Try this Adobo Sauce recipe, or contribute your own.
Toast the chiles directly over a medium gas flame or in a cast-iron skillet until soft and brown, turning frequently to avoid scorching. Transfer the toasted chiles to a saucepan and add the vinegar and water. Bring to a boil, reduce to a simmer and cook 10 minutes to soften.
Transfer the chiles and liquid to a blender or food processor.
Puree until a smooth paste is formed, adding a tablespoon or 2 of water if necessary to thin. Set aside.
Heat the olive oil in a medium saucepan over medium-high heat. Saute the onions until golden brown, 8-10 minutes. Stir in the garlic and cook briefly just to release the aroma. Next, stir in the cumin and cook another minute. Add the chicken stock and reserved chile paste. Bring to a boil, reduce to a simmer and cook 20 minutes. Meanwhile, mix together the brown sugar, orange and lemon juices, tomato paste, salt and pepper to form a paste. Add to the simmering stock mixture and continue cooking another 15 minutes.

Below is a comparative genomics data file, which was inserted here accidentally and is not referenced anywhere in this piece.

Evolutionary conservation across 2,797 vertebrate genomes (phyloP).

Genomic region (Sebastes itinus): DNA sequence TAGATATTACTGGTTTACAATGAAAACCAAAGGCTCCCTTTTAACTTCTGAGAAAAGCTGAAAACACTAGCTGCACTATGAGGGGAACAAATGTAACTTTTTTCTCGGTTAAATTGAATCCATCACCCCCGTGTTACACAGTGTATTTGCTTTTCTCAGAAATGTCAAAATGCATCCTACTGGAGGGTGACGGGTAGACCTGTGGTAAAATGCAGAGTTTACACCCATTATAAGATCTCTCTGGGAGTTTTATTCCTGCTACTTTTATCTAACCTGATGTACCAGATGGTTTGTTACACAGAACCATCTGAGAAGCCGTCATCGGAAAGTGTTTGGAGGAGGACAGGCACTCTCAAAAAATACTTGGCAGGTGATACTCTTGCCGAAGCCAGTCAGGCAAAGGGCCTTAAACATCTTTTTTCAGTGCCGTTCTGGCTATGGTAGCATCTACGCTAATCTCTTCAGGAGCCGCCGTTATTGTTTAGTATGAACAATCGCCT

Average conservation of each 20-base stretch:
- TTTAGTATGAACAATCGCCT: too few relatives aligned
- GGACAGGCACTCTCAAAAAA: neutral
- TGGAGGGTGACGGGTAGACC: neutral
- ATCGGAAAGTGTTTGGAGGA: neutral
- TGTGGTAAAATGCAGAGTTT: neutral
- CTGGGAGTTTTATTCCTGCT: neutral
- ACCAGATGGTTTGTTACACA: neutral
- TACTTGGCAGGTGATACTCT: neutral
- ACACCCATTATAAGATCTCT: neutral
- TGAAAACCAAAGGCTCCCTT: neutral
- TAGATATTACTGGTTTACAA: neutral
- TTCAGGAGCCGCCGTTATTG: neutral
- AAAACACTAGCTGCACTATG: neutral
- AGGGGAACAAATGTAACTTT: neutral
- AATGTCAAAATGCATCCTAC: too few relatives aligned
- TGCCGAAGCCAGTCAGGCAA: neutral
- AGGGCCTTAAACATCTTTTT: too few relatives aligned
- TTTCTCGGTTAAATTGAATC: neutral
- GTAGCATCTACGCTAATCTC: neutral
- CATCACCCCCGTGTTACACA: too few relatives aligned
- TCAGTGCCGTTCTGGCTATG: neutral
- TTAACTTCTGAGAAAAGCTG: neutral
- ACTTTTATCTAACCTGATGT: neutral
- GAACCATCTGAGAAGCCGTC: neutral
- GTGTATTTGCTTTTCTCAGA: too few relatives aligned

NOTE: Adobe Sauce can be stored in the refrigerator 1 week or frozen indefinitely. Makes 1 1/2 quarts.
hawglinx 2y agoI used a mix of different peppers, Ancho, Jalapeno, Habanero, and Anaheim.
makesitmeldy 6y agoThe flavor is excellent. We smoked the red and orange jalapenos on the smoker all day to give them a great flavor. In following the recipe, when I put the peppers and the liquid in the blender-it did not make a paste at all. Will not put the liquid in the blender the next time. Also in the final step of making a paste with brown sugar, juices,etc. was more like a spaghetti sauce than a paste. I will try again cutting down on some of the liquid. I came up with the idea to freeze the sauce in ice cube trays-then place in a freezer container to use small amounts with different recipes. We mix with sour cream to spread on tortillas in quesadilla recipes.
promfh 10y agoYou have to roast the chilies until they look almost burnt. It part of the skin isn't blackened, they're not ready.